England face 'disadvantage' in Euro 2020 final as Gareth Southgate claims Italy are favoured by scheduling

England manager Gareth Southgate believes his players have been disadvantaged by having 24 hours less to recover than the ‘exceptional’ Italian side they will face in Sunday’s Euro 2020 final at Wembley.

England manager Gareth Southgate celebrates at full-time after his team defeated Denmark 2-1 in extra-time in their semi-final at Wembley on Wednesday night. (Photo by FRANK AUGSTEIN/POOL/AFP via Getty Images)
England manager Gareth Southgate celebrates at full-time after his team defeated Denmark 2-1 in extra-time in their semi-final at Wembley on Wednesday night. (Photo by FRANK AUGSTEIN/POOL/AFP via Getty Images)

Much has been made of the limited travelling England have had to undertake in the tournament which now sees them play six of their seven matches at their own national stadium.

But Southgate feels this week’s schedule which saw England beat Denmark 2-1 in extra-time in their semi-final on Wednesday night, the day after Italy overcame Spain on penalties at Wembley, could be a factor which works against his squad.

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“It is definitely a bit of a disadvantage but we have to find the best way of dealing with that,” said Southgate.

Roberto Mancini's Italian side and Gareth Southgate's England team will go head to head at Wembley in the Euro 2020 final in Sunday night. (Photo by Clive Rose/Getty Images)

“In terms of Italy, I think what Roberto Mancini has done and the way they’ve played the last couple of years, the record speaks for itself in terms of the wins, the small number of goals they have conceded. Their style of play has been exceptional.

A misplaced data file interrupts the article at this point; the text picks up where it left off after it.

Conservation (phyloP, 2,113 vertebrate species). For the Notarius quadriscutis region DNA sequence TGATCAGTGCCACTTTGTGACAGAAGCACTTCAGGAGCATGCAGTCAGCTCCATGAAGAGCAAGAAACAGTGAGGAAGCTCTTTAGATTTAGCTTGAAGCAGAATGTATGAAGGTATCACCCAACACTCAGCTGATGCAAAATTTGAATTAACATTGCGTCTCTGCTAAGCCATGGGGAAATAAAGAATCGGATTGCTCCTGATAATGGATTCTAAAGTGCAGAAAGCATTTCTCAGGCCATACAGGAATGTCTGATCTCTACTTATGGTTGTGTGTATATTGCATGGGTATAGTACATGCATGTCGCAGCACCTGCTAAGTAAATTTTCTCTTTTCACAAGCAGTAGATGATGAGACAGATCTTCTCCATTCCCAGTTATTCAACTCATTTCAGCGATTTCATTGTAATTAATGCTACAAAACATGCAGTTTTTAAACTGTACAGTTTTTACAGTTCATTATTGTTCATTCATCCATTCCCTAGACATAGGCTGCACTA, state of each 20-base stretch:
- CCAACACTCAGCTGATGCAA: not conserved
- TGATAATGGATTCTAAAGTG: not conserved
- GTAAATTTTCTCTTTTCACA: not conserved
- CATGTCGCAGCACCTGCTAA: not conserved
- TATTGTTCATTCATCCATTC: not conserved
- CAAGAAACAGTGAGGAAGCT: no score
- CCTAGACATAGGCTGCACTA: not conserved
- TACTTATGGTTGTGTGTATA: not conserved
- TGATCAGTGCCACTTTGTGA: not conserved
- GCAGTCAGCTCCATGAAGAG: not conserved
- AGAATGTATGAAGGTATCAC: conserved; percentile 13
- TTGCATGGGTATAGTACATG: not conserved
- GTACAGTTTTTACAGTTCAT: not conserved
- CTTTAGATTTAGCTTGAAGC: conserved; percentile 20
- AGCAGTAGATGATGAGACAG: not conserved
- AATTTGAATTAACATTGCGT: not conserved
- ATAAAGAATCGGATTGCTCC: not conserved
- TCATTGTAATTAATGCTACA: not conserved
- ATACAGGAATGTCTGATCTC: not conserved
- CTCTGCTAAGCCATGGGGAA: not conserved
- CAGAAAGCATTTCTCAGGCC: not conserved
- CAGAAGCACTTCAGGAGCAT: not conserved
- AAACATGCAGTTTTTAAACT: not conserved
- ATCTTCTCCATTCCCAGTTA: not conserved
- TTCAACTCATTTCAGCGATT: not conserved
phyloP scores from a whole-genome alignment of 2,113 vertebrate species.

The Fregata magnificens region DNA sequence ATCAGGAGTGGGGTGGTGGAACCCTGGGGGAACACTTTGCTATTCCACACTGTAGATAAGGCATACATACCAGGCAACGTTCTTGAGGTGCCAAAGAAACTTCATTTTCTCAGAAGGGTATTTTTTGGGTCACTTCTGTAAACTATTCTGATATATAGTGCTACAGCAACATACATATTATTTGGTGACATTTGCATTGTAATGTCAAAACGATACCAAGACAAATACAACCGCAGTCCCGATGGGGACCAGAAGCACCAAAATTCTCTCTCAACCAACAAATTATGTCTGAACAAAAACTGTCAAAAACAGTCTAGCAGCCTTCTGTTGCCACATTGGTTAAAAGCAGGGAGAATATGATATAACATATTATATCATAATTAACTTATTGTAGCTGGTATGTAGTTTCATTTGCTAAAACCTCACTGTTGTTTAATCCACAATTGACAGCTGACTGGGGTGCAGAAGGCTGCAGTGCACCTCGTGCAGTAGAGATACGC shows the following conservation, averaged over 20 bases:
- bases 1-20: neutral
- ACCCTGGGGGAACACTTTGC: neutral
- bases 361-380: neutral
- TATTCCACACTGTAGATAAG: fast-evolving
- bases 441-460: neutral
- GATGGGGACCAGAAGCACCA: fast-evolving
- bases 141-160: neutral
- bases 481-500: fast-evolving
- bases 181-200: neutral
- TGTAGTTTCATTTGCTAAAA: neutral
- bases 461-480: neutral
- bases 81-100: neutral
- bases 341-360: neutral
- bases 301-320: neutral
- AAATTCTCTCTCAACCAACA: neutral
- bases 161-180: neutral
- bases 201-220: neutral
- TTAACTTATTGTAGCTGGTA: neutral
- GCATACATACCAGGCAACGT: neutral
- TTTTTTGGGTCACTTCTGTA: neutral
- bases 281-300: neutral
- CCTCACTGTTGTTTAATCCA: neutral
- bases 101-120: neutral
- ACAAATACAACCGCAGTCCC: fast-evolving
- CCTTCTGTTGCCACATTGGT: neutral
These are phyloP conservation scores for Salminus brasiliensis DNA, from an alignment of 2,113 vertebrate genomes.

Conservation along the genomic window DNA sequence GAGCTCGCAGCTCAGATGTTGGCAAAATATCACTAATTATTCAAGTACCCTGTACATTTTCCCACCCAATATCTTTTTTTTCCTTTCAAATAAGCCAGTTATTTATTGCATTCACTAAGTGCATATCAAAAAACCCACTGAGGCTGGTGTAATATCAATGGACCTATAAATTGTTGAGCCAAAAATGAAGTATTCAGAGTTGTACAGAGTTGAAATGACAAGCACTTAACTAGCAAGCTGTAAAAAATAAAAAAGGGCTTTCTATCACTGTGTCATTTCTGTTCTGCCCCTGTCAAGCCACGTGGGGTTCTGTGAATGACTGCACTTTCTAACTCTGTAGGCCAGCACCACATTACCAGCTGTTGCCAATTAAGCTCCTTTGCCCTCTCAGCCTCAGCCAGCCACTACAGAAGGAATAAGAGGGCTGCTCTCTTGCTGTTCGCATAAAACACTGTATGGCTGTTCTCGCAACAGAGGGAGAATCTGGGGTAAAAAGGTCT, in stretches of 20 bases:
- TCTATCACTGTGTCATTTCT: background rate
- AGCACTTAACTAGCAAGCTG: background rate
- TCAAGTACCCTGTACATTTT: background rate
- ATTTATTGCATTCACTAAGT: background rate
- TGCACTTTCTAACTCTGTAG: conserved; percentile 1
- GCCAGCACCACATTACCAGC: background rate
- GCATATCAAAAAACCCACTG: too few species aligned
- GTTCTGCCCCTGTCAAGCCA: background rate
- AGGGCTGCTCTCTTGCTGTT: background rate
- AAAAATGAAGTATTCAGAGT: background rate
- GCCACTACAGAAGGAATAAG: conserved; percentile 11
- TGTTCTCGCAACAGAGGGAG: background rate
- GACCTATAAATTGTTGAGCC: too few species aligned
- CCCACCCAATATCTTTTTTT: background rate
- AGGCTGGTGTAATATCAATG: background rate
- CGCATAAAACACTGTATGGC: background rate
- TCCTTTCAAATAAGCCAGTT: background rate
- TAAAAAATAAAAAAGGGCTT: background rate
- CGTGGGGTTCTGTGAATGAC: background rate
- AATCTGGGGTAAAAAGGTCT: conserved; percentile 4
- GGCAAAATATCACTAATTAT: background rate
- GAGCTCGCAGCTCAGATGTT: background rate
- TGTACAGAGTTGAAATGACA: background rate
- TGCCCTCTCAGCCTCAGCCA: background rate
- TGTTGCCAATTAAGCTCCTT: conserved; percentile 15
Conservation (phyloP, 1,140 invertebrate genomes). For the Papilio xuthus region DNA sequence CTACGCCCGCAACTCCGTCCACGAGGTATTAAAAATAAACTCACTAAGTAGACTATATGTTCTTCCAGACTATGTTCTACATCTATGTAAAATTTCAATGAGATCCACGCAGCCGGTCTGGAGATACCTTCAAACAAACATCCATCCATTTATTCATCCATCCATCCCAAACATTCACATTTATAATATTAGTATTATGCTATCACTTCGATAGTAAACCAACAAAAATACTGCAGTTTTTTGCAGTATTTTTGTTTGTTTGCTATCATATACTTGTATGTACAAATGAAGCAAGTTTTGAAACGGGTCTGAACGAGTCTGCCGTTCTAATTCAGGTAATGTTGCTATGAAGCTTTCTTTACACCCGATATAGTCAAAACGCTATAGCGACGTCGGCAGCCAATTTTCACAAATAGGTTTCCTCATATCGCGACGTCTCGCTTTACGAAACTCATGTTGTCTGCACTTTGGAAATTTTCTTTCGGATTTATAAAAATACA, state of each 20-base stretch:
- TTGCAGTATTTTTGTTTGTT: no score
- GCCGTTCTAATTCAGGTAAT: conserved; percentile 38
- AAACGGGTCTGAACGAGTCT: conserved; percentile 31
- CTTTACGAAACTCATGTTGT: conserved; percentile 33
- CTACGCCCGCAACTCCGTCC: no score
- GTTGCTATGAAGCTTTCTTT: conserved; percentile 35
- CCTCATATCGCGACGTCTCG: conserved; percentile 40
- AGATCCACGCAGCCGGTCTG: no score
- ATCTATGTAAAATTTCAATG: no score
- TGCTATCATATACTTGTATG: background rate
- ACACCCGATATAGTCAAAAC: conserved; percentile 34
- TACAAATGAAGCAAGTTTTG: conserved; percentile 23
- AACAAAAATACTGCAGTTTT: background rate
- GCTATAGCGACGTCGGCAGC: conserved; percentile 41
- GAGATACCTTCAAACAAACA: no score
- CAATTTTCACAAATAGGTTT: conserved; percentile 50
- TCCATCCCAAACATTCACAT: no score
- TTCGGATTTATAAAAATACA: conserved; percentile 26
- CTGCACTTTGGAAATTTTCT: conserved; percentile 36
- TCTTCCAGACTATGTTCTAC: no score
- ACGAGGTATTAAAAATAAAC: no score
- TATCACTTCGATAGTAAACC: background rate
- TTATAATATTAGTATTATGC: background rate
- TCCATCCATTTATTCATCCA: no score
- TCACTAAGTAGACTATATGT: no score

“We have an immense challenge against a top opponent who have been to 12 semi-finals, ten finals - Italy’s record is phenomenal. So we’ve got a huge task ahead of us but one that we’ll take on with relish.”

Southgate stands on the cusp of a momentous achievement but can already take pride in the manner England have reached only the second major final in their international history.

He was especially gratified at how his team handled conceding a goal for the first time in the tournament as they fell behind to Denmark.

“I think the belief we had (that they could reach the final), we tried to show that over the last two or three days because we kept things simple with the players,” he said.

“We haven’t altered too much about the way that we wanted to play, we didn’t overload them with messages. We felt that they’d learned enough over the last few years to handle an occasion like this.

“We knew Denmark were an opponent that would challenge our team, but one that they were capable of beating if they played at their best and they responded to all of those ideals.

“It was great to see them respond so well to going a goal behind - that was always going to be difficult. You sensed with 8,000 Denmark fans behind the goal, that was going to be a night where they were going to have some moments that we would have to deal with.

“But I’m really pleased with the way we responded to what’s been the first major setback in the tournament. We weren’t behind for too long, teams that have won in the past have been able to do that.

“I can't really tell you how it feels to be a finalist. I don't think it's really sunk in yet. I guess to get to a World Cup semi-final in Russia three years go was probably ahead of where we expected. To get to a final now, it’s hard to say. That was our aim, for sure. We are there and we now have a wonderful opportunity.”

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